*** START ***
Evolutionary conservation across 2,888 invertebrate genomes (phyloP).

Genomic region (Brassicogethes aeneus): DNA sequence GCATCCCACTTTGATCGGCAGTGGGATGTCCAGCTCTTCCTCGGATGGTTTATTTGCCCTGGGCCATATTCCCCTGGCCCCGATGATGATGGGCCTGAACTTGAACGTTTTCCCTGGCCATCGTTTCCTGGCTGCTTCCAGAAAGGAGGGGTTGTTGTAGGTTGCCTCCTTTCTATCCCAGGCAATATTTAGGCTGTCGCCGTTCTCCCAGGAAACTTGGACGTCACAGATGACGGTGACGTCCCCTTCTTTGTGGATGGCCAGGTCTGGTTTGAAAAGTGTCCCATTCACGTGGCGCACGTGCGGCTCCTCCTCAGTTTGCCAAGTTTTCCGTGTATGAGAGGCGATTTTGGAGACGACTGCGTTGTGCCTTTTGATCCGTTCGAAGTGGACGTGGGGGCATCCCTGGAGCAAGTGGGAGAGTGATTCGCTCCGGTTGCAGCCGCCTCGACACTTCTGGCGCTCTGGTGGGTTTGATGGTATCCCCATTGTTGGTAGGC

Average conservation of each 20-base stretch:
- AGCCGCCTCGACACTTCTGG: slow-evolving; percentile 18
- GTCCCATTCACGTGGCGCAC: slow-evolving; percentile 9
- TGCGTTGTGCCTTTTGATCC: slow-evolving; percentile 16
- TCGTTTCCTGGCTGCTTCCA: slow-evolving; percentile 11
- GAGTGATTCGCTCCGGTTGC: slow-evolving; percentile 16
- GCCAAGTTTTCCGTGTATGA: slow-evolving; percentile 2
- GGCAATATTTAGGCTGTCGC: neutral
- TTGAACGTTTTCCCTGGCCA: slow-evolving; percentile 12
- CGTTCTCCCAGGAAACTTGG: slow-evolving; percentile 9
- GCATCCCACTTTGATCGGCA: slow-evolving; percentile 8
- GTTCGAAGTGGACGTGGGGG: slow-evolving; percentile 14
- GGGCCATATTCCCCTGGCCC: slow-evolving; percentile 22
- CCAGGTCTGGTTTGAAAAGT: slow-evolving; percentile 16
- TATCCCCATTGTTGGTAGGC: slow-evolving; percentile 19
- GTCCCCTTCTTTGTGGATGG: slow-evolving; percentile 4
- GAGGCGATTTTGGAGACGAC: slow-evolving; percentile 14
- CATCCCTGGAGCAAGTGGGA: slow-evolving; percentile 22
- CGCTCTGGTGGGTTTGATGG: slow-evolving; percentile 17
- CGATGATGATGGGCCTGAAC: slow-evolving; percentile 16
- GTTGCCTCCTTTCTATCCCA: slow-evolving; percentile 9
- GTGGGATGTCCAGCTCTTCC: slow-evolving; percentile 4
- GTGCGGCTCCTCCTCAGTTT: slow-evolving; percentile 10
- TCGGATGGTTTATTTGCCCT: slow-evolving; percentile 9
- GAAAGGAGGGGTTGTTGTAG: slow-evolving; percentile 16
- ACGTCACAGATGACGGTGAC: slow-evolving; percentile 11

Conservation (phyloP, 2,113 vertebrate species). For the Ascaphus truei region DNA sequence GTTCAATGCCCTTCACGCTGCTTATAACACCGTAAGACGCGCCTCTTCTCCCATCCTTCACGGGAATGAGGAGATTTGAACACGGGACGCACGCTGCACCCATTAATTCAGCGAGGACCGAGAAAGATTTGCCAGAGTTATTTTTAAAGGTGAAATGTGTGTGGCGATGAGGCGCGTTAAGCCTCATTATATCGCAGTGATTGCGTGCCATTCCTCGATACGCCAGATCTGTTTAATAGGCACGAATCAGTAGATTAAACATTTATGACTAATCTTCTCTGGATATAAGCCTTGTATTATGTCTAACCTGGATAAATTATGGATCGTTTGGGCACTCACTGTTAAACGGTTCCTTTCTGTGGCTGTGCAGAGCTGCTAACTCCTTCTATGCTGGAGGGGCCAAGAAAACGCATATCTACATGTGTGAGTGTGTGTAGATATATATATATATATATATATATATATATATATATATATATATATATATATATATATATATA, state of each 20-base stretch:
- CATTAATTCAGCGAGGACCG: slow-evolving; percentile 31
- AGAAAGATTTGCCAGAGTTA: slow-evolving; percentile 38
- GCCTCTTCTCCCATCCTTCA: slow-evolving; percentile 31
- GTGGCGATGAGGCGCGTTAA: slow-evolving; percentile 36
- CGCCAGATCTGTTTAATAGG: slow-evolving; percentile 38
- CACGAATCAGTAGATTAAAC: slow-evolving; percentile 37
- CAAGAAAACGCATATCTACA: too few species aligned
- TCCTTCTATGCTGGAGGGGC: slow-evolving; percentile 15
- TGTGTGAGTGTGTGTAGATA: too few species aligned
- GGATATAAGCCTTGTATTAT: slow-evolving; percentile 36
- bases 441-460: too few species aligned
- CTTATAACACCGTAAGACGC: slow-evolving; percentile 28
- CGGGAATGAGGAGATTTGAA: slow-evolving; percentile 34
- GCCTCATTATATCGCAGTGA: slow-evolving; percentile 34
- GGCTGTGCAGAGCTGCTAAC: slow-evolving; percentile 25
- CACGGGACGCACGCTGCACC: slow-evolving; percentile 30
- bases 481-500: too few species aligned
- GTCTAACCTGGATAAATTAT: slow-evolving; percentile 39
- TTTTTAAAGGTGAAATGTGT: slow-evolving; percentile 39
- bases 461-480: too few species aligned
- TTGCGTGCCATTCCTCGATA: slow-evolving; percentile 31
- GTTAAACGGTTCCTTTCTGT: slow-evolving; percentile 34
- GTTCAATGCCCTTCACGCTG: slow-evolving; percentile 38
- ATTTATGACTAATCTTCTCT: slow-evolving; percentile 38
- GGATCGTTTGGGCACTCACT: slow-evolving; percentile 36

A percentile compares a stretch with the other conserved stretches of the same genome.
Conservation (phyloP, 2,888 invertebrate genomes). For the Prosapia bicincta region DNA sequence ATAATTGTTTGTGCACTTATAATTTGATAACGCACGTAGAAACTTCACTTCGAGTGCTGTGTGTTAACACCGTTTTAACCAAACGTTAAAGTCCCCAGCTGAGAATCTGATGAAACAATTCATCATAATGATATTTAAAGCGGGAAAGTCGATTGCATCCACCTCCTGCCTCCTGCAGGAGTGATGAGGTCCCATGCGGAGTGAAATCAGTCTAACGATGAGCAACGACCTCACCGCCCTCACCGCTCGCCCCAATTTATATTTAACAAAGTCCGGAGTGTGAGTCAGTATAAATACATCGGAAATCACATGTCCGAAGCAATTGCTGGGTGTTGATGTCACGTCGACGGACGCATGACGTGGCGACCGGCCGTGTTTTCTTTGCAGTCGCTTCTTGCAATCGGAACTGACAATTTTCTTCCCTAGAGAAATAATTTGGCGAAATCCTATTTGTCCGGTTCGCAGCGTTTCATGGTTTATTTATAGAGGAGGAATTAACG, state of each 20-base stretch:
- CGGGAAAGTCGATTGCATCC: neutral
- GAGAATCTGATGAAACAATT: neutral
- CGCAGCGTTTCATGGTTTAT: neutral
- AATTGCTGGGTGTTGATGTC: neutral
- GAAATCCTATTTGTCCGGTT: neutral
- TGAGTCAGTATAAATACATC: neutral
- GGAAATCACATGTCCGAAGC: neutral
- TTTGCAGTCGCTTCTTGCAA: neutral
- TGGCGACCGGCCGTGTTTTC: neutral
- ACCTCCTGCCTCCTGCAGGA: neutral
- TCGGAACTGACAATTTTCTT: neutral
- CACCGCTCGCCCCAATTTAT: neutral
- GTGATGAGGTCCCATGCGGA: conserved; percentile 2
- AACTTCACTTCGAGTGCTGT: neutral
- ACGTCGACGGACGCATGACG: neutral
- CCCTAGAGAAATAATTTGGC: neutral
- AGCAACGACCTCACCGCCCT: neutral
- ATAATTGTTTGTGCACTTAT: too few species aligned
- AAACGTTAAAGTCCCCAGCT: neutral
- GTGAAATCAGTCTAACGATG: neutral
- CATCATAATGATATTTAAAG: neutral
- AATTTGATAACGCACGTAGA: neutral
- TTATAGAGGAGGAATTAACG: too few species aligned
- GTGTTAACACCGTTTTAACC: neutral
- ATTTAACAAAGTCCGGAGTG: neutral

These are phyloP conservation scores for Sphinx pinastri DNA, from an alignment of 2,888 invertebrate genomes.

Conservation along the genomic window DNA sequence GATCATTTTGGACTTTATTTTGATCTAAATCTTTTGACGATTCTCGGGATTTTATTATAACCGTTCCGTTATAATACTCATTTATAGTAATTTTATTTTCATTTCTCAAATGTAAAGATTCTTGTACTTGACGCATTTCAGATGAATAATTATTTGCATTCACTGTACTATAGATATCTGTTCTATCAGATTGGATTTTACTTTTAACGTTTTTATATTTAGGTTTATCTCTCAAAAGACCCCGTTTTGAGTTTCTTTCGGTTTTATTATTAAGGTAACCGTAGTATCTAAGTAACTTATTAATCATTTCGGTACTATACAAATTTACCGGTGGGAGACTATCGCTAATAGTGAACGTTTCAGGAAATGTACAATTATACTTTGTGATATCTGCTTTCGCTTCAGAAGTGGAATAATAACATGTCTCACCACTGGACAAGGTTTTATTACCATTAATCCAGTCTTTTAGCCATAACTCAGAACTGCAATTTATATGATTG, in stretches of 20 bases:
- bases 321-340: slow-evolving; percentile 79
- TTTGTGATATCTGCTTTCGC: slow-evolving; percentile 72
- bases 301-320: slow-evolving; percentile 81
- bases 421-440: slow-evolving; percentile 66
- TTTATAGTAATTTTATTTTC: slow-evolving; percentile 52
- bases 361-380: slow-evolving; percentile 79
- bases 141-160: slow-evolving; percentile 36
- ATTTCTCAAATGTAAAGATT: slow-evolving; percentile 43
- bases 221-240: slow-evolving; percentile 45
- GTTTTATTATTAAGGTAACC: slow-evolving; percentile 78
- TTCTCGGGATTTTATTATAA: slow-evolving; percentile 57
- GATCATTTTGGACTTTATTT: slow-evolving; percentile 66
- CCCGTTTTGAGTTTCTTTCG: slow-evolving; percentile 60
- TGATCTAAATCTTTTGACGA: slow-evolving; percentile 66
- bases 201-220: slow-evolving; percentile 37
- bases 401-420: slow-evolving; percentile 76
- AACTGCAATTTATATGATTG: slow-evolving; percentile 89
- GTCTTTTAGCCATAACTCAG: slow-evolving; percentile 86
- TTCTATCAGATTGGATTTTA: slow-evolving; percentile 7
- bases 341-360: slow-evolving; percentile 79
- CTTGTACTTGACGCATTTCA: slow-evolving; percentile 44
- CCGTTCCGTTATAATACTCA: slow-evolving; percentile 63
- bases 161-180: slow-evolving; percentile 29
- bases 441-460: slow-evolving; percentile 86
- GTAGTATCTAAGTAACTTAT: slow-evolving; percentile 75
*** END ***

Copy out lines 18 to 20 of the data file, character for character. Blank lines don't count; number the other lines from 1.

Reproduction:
- GTCCCCTTCTTTGTGGATGG: slow-evolving; percentile 4
- GAGGCGATTTTGGAGACGAC: slow-evolving; percentile 14
- CATCCCTGGAGCAAGTGGGA: slow-evolving; percentile 22